Tag Archives: metro

Two of us get lucky

First off, let me clarify what happened yesterday to the best of my knowledge. After a play commemorating the martyrs of the Revolution, armed thugs arrived and started making mischief. No one knows why the thugs came, who they were, or what they wanted. The police remained involved in the struggle, but the army completely withdrew, allowing it to continue for hours into the  morning. No one really understands what happened or why. My teacher today said that it may have just been a play by the army to make people fear chaos and not advocate too strongly for a faster transition. The thugs could have also been ex-policeman or something like that….but it’s not clear. So the moral of the story is: people are confused.

At any rate, we had classes today (unfortunately/fortunately) but we were urged to leave quickly afterwards in stuff started up again. Tomorrow I think there are supposed to be more protests but I’m not sure who/why…a simple google search didn’t yield answers as fast as I wanted them so I’ll just wait till someone more knowledgeable tells me after the fact.

We were riding in lady’s section of the metro today (I, roomie, and friend) and as usual, the air was hot and stuffy and we were doing our best to speak in Arabic with one another. Just before the train stopped at the Tahrir square metro station, two ladies started talking to us since they were surprised and thrilled we were speaking Arabic. “You have lit up Egypt,” one of the women said, using a common expression in Egypt that I could never remember the response to.  I always think it’s “and light to you” or “God give you light,” but those are both wrong. As I searched for the correct answer, she added, laughing, that she had two sons, meaning she was on the hunt for wives for them. Unfortunately, she got off the train and I didn’t get her info or anything so I’m not sure how the engagement process is going to work. I’ll just be sure to ride that line at that specific time in hopes of finding her again. Lord knows all I’m trying to do is get settled down with a husband and kids here in Egypt ASAP, and she seemed like an honorable woman. It would be nice to go ahead and cross that goal off my list right after “try a different kind of hazelnut spread every week.”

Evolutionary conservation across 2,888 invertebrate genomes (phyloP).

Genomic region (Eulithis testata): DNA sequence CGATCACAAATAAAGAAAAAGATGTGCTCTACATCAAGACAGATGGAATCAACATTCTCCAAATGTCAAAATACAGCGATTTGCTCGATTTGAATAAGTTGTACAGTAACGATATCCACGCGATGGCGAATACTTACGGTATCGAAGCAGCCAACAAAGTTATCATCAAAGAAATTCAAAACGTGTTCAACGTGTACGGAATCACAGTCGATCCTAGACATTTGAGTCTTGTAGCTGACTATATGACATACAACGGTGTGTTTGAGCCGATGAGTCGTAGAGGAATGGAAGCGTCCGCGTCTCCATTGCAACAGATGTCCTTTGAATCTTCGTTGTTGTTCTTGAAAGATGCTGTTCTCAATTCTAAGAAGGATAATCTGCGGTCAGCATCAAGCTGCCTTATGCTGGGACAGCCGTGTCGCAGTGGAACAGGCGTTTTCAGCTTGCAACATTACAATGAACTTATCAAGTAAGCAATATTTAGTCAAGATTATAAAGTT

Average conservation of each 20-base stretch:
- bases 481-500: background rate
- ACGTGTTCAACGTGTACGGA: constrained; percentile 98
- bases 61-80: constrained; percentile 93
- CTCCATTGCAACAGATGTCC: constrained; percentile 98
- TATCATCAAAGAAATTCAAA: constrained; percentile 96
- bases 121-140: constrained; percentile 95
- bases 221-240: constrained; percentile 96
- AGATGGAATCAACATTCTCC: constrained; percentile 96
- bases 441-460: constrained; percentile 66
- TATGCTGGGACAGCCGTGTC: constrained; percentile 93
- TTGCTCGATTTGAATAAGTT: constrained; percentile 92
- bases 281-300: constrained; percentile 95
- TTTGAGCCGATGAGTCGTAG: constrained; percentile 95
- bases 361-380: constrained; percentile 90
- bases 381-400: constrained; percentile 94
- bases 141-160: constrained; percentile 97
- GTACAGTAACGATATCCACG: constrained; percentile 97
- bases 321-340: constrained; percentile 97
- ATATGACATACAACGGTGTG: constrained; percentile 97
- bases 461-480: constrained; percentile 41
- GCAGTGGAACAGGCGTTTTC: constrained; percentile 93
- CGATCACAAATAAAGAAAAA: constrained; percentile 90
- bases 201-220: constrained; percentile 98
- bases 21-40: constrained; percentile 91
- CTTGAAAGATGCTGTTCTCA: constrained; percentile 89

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Metro Slime

Descending into the Doqqi Metro station and striding into the spacious hall bookended by turnstiles, I can never help but feel fear despite the relative comfort of the air conditioning and soothing decor. It’s because I know there is a clock ticking down my sweet remaining seconds of freedom before I meld with a pixelated blob of people mashed inside an un-air conditioned tube that collectively counts down the amount of stops it must survive.

This is only one aspect of the fear, however; the other aspect involves metro slime. The metro might be bursting with humans or relatively calm depending on the time of day, but regardless of hour, season, or year, every surface in the metro is covered with a fine layer of slime. As my hand grooves fill with pharaonic grime and lose all form of traction, even the slight bumps and jolts of the metro become a challenge to withstand.

Every time I enter, I know I will have to touch a pole or a handle covered in metro slime, and I know I will forget to wash my hands before eating my next meal. This is what we call in colloquial American English a lose-lose situation.

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Fevered Bewitchment

Sometime around 9 o’clock last night, a sorcerer cast a spell on me separating me from my spirit animal and causing intense ramifications in my physical body. Without the gentle but clumsy aura of the giant anteater mellowing out the harsh edges of my own “amethyst” being, I was consumed by what felt like the hottest fever I have ever had.